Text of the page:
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New law is meant to determine if you were talking/texting while driving, but represents a gross invasion of privacy

Expect this one to light up the appeals court if it's passed: New Jersey's state senate is considering a bill (No. 2783) that would allow a police officer to seize your cell phone and check your messages and phone calls to see if you were talking or texting when the accident occurred.

Back in 2007, New Jersey became one of the first states to ban texting while driving (P.L. 2007, c.198 [PDF]).  It currently is also working on a bill (No. 69 R1) that would increase the penalties of texting while driving by a couple hundred dollars, plus at three points to a drivers license for every offense after the second one.

But those efforts pale in comparison to the latest effort -- the cell phone seizure act – that grants bold new powers to the police.  Its synopsis unequivocally states:

Permits police officer to confiscate cell phones under certain circumstances; increases penalties for texting while driving.

Jim Hopzafel
Sen. Jim Hopzapfel (R-Ocean) sponsored the seizure bill. [Image Source: Facebook]

The provisions of exactly when an officer can seize your phone are pretty ambiguous.  The bill states a phone may be seized:

[If] the officer has reasonable grounds to believe that the operator involved in the accident was operating a hand-held wireless telephone while driving a motor vehicle [prior to the accident.]

State Sen. James Holzapfel (R-Ocean) sponsored the bill.  He tells, "Think about it: The chances of the cop witnessing the accident are slim to none."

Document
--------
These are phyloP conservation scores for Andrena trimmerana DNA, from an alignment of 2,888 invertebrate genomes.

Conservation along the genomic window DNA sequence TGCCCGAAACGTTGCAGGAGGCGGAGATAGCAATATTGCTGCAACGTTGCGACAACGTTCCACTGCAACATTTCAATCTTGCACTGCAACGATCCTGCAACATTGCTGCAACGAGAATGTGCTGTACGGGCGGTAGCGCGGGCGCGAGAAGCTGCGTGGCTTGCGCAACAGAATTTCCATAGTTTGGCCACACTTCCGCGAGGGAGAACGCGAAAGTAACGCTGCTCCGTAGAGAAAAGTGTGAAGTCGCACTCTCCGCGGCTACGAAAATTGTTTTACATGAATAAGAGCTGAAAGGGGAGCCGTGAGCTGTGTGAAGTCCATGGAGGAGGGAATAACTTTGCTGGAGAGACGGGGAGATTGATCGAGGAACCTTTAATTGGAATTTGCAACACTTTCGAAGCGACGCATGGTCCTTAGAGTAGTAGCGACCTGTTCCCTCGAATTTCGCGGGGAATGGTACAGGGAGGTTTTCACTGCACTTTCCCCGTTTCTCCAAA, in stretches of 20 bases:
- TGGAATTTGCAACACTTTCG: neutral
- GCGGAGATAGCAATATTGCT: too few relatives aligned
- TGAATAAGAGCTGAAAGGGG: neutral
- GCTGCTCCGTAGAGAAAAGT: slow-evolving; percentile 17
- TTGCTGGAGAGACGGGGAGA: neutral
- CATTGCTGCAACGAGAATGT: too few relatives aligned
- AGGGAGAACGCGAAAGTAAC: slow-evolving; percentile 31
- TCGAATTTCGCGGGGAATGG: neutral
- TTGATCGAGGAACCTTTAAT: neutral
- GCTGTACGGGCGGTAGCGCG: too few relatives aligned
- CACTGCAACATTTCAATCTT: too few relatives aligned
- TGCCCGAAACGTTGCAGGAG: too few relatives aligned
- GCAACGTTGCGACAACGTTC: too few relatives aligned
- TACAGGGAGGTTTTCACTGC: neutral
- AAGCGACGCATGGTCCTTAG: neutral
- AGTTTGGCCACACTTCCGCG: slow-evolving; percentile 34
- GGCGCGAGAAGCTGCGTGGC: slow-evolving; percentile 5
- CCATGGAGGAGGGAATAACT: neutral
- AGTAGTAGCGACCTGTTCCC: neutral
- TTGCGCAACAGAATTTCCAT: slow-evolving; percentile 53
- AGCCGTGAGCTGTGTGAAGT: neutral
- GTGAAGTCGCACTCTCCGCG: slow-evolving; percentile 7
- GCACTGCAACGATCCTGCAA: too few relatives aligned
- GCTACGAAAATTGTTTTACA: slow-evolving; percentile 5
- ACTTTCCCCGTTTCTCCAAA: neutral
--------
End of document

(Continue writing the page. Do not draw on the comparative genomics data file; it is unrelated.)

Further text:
Local police are already salivating at their new potential powers.  Comments Sgt. Ken Drost, who works in South Brunswick and is president of the Middlesex County Traffic Officers Association, "It’s one of the questions you ask them: ‘Were you on your cell phone at the time of the crash?’ And, of course, they say ‘no.'  Without the phone you really can’t tell."

Prepare to have your phone seized. [Image Source: Getty Images]

But the possibility of new powers of seizure for police is already drawing the ire of many groups.  

Steve Carrellas, New Jersey representative of the National Motorists Association, says that even with the Orwellian seizure you won't be able to really "tell" if the phone caused the crash.  He remarks, "Here’s the bottom line: If you went all through what the bill is supposedly allowing, you still can’t determine if the person with the phone actually had a distraction that contributed to a crash."

American Civil Liberties Union of New Jersey suggests its crafting a "constitutional challenge" should the bill be enacted.  Local counsel Alexander Shalom comments, "This bill is problematic because it infringes on the privacy rights of citizens.  Our state and federal constitutions generally require probable cause before authorizing a search, particularly when it comes to areas that contain highly personal information such as cell phones."

A major question that the bill's proponents have not addressed is the question of what happens if you lock your phone.  If you safeguard your phone with a gesture or password, it's unclear whether an officer or court could punish you for failing to unlock.  This is a similar question to the issue of whether police have the right to demand forced decryption of suspects' hard drives.

Sources: NJ State Senate,

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RE: More crap articles from Jason Mick
By Creig on 6/12/2013 7:11:20 PM , Rating: 3
Given the very low percentage of wrecks that is caused by cell phone distraction vs all of the other distractions, this seems like a great deal of extra invasiveness to provide very little additional safety.

The National Safety Council estimates that 28 percent of all crashes each year involve cell phone use, resulting in 1.6 million crashes nationally.

Over 1/4 of all crashes each year in the United States involves a cell phone. I don't know about you, but that doesn't qualify as "very low percentage" to me.